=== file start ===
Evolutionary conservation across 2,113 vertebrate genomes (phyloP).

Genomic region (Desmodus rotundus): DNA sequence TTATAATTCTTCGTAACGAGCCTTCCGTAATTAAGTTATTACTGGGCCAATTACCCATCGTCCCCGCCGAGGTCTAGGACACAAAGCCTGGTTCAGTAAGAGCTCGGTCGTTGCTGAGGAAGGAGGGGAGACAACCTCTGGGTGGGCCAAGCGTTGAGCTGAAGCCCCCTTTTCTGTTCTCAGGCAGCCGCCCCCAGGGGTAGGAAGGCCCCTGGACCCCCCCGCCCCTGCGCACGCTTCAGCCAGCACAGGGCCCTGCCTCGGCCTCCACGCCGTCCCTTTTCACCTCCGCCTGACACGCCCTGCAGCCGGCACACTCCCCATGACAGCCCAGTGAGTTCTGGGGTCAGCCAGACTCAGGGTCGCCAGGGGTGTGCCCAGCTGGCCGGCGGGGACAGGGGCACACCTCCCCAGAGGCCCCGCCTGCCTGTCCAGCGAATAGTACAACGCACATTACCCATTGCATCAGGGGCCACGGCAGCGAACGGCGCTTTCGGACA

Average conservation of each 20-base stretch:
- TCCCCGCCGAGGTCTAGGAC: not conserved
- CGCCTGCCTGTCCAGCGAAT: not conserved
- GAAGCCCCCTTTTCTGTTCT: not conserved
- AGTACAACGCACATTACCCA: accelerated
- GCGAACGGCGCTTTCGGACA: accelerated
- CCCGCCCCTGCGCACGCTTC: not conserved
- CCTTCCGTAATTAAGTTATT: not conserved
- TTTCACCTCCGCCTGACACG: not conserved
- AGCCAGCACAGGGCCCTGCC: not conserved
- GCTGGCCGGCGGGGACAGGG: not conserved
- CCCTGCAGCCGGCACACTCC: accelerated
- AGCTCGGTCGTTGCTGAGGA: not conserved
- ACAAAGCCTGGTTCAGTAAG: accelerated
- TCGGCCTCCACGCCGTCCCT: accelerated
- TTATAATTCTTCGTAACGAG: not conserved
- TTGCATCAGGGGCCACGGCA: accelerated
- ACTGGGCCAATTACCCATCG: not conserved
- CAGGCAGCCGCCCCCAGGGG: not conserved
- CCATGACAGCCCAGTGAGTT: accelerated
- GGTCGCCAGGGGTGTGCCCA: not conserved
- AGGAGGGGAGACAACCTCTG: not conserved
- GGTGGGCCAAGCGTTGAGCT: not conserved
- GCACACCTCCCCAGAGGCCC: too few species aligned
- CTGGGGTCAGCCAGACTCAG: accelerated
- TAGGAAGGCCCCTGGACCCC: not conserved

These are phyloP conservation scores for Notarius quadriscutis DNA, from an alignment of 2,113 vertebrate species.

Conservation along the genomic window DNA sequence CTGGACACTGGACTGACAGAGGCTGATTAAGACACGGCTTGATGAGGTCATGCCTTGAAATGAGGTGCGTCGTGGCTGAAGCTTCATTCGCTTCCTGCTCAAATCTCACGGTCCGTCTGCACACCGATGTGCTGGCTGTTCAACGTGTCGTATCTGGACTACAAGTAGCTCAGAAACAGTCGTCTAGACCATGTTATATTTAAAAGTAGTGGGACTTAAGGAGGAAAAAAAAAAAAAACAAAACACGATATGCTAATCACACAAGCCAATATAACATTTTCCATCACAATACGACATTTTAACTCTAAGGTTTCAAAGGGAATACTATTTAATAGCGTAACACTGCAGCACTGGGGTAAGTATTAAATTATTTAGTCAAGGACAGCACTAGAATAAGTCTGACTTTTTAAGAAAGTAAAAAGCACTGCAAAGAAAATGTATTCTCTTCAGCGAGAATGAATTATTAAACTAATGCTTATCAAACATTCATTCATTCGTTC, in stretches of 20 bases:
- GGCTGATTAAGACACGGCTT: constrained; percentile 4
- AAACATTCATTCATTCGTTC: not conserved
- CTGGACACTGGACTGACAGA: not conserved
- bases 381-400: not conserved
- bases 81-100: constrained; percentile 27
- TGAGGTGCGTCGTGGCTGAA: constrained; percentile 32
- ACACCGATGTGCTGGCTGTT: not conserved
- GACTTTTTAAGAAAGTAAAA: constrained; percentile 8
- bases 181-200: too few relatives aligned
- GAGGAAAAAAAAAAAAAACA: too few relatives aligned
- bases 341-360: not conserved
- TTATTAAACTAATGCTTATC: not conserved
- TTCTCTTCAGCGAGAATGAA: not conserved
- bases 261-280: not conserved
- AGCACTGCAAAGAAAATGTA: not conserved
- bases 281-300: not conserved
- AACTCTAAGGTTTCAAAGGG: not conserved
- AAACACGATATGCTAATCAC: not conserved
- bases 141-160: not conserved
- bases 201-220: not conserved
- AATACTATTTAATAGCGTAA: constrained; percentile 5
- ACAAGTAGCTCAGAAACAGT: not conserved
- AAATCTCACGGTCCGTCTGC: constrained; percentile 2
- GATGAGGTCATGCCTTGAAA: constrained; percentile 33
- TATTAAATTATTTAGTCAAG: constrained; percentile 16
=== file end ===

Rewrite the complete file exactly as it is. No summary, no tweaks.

Evolutionary conservation across 2,113 vertebrate genomes (phyloP).

Genomic region (Desmodus rotundus): DNA sequence TTATAATTCTTCGTAACGAGCCTTCCGTAATTAAGTTATTACTGGGCCAATTACCCATCGTCCCCGCCGAGGTCTAGGACACAAAGCCTGGTTCAGTAAGAGCTCGGTCGTTGCTGAGGAAGGAGGGGAGACAACCTCTGGGTGGGCCAAGCGTTGAGCTGAAGCCCCCTTTTCTGTTCTCAGGCAGCCGCCCCCAGGGGTAGGAAGGCCCCTGGACCCCCCCGCCCCTGCGCACGCTTCAGCCAGCACAGGGCCCTGCCTCGGCCTCCACGCCGTCCCTTTTCACCTCCGCCTGACACGCCCTGCAGCCGGCACACTCCCCATGACAGCCCAGTGAGTTCTGGGGTCAGCCAGACTCAGGGTCGCCAGGGGTGTGCCCAGCTGGCCGGCGGGGACAGGGGCACACCTCCCCAGAGGCCCCGCCTGCCTGTCCAGCGAATAGTACAACGCACATTACCCATTGCATCAGGGGCCACGGCAGCGAACGGCGCTTTCGGACA

Average conservation of each 20-base stretch:
- TCCCCGCCGAGGTCTAGGAC: not conserved
- CGCCTGCCTGTCCAGCGAAT: not conserved
- GAAGCCCCCTTTTCTGTTCT: not conserved
- AGTACAACGCACATTACCCA: accelerated
- GCGAACGGCGCTTTCGGACA: accelerated
- CCCGCCCCTGCGCACGCTTC: not conserved
- CCTTCCGTAATTAAGTTATT: not conserved
- TTTCACCTCCGCCTGACACG: not conserved
- AGCCAGCACAGGGCCCTGCC: not conserved
- GCTGGCCGGCGGGGACAGGG: not conserved
- CCCTGCAGCCGGCACACTCC: accelerated
- AGCTCGGTCGTTGCTGAGGA: not conserved
- ACAAAGCCTGGTTCAGTAAG: accelerated
- TCGGCCTCCACGCCGTCCCT: accelerated
- TTATAATTCTTCGTAACGAG: not conserved
- TTGCATCAGGGGCCACGGCA: accelerated
- ACTGGGCCAATTACCCATCG: not conserved
- CAGGCAGCCGCCCCCAGGGG: not conserved
- CCATGACAGCCCAGTGAGTT: accelerated
- GGTCGCCAGGGGTGTGCCCA: not conserved
- AGGAGGGGAGACAACCTCTG: not conserved
- GGTGGGCCAAGCGTTGAGCT: not conserved
- GCACACCTCCCCAGAGGCCC: too few species aligned
- CTGGGGTCAGCCAGACTCAG: accelerated
- TAGGAAGGCCCCTGGACCCC: not conserved

These are phyloP conservation scores for Notarius quadriscutis DNA, from an alignment of 2,113 vertebrate species.

Conservation along the genomic window DNA sequence CTGGACACTGGACTGACAGAGGCTGATTAAGACACGGCTTGATGAGGTCATGCCTTGAAATGAGGTGCGTCGTGGCTGAAGCTTCATTCGCTTCCTGCTCAAATCTCACGGTCCGTCTGCACACCGATGTGCTGGCTGTTCAACGTGTCGTATCTGGACTACAAGTAGCTCAGAAACAGTCGTCTAGACCATGTTATATTTAAAAGTAGTGGGACTTAAGGAGGAAAAAAAAAAAAAACAAAACACGATATGCTAATCACACAAGCCAATATAACATTTTCCATCACAATACGACATTTTAACTCTAAGGTTTCAAAGGGAATACTATTTAATAGCGTAACACTGCAGCACTGGGGTAAGTATTAAATTATTTAGTCAAGGACAGCACTAGAATAAGTCTGACTTTTTAAGAAAGTAAAAAGCACTGCAAAGAAAATGTATTCTCTTCAGCGAGAATGAATTATTAAACTAATGCTTATCAAACATTCATTCATTCGTTC, in stretches of 20 bases:
- GGCTGATTAAGACACGGCTT: constrained; percentile 4
- AAACATTCATTCATTCGTTC: not conserved
- CTGGACACTGGACTGACAGA: not conserved
- bases 381-400: not conserved
- bases 81-100: constrained; percentile 27
- TGAGGTGCGTCGTGGCTGAA: constrained; percentile 32
- ACACCGATGTGCTGGCTGTT: not conserved
- GACTTTTTAAGAAAGTAAAA: constrained; percentile 8
- bases 181-200: too few relatives aligned
- GAGGAAAAAAAAAAAAAACA: too few relatives aligned
- bases 341-360: not conserved
- TTATTAAACTAATGCTTATC: not conserved
- TTCTCTTCAGCGAGAATGAA: not conserved
- bases 261-280: not conserved
- AGCACTGCAAAGAAAATGTA: not conserved
- bases 281-300: not conserved
- AACTCTAAGGTTTCAAAGGG: not conserved
- AAACACGATATGCTAATCAC: not conserved
- bases 141-160: not conserved
- bases 201-220: not conserved
- AATACTATTTAATAGCGTAA: constrained; percentile 5
- ACAAGTAGCTCAGAAACAGT: not conserved
- AAATCTCACGGTCCGTCTGC: constrained; percentile 2
- GATGAGGTCATGCCTTGAAA: constrained; percentile 33
- TATTAAATTATTTAGTCAAG: constrained; percentile 16